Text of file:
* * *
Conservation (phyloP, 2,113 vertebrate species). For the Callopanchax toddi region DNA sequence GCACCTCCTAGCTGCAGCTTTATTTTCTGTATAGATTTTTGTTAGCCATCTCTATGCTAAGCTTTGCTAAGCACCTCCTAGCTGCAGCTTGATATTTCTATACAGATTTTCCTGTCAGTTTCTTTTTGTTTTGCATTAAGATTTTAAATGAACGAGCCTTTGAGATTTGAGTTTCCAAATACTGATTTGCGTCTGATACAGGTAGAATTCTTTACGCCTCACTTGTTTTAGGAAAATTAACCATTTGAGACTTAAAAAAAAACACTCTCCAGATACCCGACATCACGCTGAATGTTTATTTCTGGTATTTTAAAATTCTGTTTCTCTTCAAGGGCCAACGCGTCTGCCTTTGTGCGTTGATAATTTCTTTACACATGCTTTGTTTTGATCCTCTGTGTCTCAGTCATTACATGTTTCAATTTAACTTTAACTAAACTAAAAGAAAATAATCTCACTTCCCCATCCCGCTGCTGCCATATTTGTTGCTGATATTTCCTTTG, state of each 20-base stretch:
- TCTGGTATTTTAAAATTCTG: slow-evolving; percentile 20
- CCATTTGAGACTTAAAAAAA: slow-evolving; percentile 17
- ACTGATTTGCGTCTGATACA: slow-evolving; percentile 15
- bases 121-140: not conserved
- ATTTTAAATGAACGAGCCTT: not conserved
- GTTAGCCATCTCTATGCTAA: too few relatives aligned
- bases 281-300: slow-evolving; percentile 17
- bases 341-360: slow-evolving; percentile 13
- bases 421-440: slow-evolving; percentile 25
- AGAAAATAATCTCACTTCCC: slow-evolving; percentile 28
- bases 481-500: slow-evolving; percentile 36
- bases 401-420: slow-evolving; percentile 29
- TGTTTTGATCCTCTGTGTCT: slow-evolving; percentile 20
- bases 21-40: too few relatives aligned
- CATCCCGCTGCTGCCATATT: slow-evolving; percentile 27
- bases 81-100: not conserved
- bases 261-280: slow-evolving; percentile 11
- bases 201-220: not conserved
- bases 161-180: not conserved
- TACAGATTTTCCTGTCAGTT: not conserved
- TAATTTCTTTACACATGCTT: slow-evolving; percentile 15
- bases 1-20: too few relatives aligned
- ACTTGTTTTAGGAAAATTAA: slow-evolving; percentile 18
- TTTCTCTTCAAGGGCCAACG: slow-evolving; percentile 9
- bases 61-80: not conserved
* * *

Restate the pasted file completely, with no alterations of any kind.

Conservation (phyloP, 2,113 vertebrate species). For the Callopanchax toddi region DNA sequence GCACCTCCTAGCTGCAGCTTTATTTTCTGTATAGATTTTTGTTAGCCATCTCTATGCTAAGCTTTGCTAAGCACCTCCTAGCTGCAGCTTGATATTTCTATACAGATTTTCCTGTCAGTTTCTTTTTGTTTTGCATTAAGATTTTAAATGAACGAGCCTTTGAGATTTGAGTTTCCAAATACTGATTTGCGTCTGATACAGGTAGAATTCTTTACGCCTCACTTGTTTTAGGAAAATTAACCATTTGAGACTTAAAAAAAAACACTCTCCAGATACCCGACATCACGCTGAATGTTTATTTCTGGTATTTTAAAATTCTGTTTCTCTTCAAGGGCCAACGCGTCTGCCTTTGTGCGTTGATAATTTCTTTACACATGCTTTGTTTTGATCCTCTGTGTCTCAGTCATTACATGTTTCAATTTAACTTTAACTAAACTAAAAGAAAATAATCTCACTTCCCCATCCCGCTGCTGCCATATTTGTTGCTGATATTTCCTTTG, state of each 20-base stretch:
- TCTGGTATTTTAAAATTCTG: slow-evolving; percentile 20
- CCATTTGAGACTTAAAAAAA: slow-evolving; percentile 17
- ACTGATTTGCGTCTGATACA: slow-evolving; percentile 15
- bases 121-140: not conserved
- ATTTTAAATGAACGAGCCTT: not conserved
- GTTAGCCATCTCTATGCTAA: too few relatives aligned
- bases 281-300: slow-evolving; percentile 17
- bases 341-360: slow-evolving; percentile 13
- bases 421-440: slow-evolving; percentile 25
- AGAAAATAATCTCACTTCCC: slow-evolving; percentile 28
- bases 481-500: slow-evolving; percentile 36
- bases 401-420: slow-evolving; percentile 29
- TGTTTTGATCCTCTGTGTCT: slow-evolving; percentile 20
- bases 21-40: too few relatives aligned
- CATCCCGCTGCTGCCATATT: slow-evolving; percentile 27
- bases 81-100: not conserved
- bases 261-280: slow-evolving; percentile 11
- bases 201-220: not conserved
- bases 161-180: not conserved
- TACAGATTTTCCTGTCAGTT: not conserved
- TAATTTCTTTACACATGCTT: slow-evolving; percentile 15
- bases 1-20: too few relatives aligned
- ACTTGTTTTAGGAAAATTAA: slow-evolving; percentile 18
- TTTCTCTTCAAGGGCCAACG: slow-evolving; percentile 9
- bases 61-80: not conserved